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Brandeis University's Community Newspaper — Waltham, Mass.

The Self Shelf: Blind justice: The need to reform the prison system

Published: September 3, 2010
Section: Opinions


A man (we will call him John) is led in shackles to the front of the court. His appearance is scraggly and defeated; his well-dressed lawyer stands next to him solemnly. The judge begins to ask him a set of procedural questions. “How far did you go in school? Is English your first language? Etc. …” John answers in the affirmative with the voice of a guilty student talking to a principal.

The judge then asks a series of questions to determine whether John is knowingly and intelligently pleading “no lo contendere” (the legal equivalent of a guilty plea). Each monotone response leads to another procedural question. Finally, the judge is satisfied that John is pleading guilty of his own free will.

Yet his problems do not end there. He has a history of criminality and was on probation at the time of his crime. John will serve time both for the crimes he has committed and those he has committed in the past.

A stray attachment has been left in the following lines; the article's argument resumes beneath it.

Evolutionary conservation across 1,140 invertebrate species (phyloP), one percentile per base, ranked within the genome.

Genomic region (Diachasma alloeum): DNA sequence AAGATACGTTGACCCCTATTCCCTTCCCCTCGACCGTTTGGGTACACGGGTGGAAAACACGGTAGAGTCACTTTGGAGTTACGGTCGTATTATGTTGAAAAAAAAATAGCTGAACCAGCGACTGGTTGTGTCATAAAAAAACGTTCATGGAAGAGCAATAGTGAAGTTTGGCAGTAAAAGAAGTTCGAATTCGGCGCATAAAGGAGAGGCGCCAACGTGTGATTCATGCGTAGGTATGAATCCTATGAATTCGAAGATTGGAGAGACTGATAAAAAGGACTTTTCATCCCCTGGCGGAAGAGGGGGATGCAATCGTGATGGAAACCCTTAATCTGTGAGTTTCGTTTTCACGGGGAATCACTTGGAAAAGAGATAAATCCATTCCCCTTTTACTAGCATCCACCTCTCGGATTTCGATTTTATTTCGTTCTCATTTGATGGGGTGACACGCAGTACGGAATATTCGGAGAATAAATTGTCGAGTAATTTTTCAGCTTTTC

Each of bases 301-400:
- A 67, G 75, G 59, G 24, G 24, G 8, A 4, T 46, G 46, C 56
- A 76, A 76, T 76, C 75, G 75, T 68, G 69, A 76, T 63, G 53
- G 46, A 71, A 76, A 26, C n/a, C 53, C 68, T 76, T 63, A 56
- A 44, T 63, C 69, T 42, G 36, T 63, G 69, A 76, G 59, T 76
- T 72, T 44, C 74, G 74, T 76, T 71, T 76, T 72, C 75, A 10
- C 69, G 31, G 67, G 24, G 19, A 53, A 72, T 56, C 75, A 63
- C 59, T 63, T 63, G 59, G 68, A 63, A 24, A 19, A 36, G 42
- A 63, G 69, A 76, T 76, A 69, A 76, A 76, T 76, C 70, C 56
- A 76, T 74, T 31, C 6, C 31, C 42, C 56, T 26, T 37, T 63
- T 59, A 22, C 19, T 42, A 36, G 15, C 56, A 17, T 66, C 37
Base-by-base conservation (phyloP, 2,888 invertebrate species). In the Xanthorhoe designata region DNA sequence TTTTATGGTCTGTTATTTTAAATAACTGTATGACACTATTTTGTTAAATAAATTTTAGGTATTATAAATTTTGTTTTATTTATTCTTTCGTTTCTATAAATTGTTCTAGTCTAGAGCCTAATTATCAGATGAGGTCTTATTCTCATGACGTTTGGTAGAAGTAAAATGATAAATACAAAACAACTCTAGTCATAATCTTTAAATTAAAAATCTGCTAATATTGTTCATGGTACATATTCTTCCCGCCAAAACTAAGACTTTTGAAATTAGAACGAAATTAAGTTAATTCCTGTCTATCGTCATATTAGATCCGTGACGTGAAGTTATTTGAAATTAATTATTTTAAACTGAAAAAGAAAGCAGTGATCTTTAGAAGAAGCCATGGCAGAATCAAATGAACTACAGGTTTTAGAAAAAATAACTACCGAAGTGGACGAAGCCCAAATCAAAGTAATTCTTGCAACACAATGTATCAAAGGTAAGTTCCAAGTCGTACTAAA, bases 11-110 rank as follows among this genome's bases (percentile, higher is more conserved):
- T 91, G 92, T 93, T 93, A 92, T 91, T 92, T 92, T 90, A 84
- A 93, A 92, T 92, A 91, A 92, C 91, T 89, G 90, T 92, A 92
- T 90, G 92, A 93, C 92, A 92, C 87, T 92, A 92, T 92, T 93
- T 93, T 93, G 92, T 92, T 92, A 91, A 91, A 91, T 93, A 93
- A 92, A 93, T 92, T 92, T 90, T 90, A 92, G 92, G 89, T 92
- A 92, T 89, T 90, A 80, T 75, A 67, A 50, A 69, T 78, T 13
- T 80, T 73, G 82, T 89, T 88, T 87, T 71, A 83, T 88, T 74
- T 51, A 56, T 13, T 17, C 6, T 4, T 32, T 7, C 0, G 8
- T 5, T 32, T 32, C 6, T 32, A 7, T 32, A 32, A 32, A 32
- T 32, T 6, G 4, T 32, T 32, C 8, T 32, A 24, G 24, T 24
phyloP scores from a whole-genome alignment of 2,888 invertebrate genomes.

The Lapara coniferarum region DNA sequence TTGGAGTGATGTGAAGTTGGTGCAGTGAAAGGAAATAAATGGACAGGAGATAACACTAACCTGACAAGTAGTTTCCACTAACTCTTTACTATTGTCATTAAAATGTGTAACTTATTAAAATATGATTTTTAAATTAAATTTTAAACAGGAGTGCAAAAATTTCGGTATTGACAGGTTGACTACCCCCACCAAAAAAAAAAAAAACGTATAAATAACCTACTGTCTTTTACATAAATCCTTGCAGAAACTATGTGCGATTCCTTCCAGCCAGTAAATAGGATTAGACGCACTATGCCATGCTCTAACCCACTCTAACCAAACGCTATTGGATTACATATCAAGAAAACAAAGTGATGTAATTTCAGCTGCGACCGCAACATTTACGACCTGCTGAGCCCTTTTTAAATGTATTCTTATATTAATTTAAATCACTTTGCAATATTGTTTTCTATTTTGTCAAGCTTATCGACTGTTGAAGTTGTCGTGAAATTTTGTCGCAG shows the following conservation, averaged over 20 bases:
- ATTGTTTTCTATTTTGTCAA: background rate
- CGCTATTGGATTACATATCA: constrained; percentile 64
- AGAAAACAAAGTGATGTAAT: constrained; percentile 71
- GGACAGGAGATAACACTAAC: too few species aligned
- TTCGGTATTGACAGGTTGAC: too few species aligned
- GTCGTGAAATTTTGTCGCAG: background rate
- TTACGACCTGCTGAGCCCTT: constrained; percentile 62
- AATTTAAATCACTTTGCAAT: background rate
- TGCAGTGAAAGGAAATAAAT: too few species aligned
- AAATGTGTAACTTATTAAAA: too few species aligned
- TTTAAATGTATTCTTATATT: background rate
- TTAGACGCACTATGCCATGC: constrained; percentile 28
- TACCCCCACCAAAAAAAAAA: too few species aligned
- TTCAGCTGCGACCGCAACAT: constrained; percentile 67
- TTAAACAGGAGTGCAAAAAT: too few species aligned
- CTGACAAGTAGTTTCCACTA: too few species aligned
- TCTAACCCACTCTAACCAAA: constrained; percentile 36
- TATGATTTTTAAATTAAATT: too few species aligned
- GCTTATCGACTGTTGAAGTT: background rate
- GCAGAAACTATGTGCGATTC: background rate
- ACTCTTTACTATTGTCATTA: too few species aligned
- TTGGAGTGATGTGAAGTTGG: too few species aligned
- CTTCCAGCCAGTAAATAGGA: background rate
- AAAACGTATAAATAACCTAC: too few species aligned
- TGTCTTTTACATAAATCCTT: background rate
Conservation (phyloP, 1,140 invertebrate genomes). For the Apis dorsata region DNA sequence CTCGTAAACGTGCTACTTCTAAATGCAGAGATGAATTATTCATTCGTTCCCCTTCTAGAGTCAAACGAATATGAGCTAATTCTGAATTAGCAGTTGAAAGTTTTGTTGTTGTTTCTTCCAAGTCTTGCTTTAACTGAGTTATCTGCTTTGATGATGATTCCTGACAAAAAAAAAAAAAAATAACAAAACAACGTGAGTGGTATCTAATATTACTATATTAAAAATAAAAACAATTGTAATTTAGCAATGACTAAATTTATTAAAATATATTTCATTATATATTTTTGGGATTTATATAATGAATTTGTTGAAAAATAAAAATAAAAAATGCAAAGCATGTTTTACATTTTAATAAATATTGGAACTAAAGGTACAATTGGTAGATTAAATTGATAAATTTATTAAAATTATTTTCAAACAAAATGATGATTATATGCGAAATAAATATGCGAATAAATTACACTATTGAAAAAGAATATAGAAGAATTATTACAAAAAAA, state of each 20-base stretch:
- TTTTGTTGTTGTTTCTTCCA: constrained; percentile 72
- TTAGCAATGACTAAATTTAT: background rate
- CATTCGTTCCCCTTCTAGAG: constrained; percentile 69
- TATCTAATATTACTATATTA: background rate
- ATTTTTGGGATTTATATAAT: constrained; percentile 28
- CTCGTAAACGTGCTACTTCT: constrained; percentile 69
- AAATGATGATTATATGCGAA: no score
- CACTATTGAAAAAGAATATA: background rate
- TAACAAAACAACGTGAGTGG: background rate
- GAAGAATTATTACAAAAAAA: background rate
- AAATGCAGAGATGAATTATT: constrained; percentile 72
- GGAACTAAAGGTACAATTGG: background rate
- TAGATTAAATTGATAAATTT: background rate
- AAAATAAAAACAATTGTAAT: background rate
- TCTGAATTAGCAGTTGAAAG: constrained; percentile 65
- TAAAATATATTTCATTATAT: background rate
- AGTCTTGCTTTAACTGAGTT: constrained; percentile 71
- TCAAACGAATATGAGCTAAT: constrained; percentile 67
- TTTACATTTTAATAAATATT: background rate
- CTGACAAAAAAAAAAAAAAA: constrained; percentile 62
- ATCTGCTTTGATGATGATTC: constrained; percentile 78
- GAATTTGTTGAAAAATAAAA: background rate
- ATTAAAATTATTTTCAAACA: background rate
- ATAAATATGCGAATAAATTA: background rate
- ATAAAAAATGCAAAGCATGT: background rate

He bows his head as the judge reads the sentence that will send him to prison for whatever remains of the cream of his adult life. After she finishes, John is led out of court in shackles as another similar malcontent is led in to take his place.

Scenes like this unfolded nearly 100 times in front of me this past summer. I interned at the Providence Superior Court in Providence Rhode Island, and was able to view a fair amount of trials and hearings.

There was one courtroom which was dedicated to “no lo contenderes,” and this was always the busiest courtroom on any given day. Thus, I spent a fair amount of time there. In fact, I spent so much time there that the judge allowed me and my coworkers to sit in on plea bargaining negotiations in her chambers.

While there, I was saddened to hear the horrific tales of the ruined lives of the men and women who came through the court serving what was referred to by the judge and lawyers as “life on the installment plan.” This meant one infraction after another until finally the criminal had spent most of his life in prison.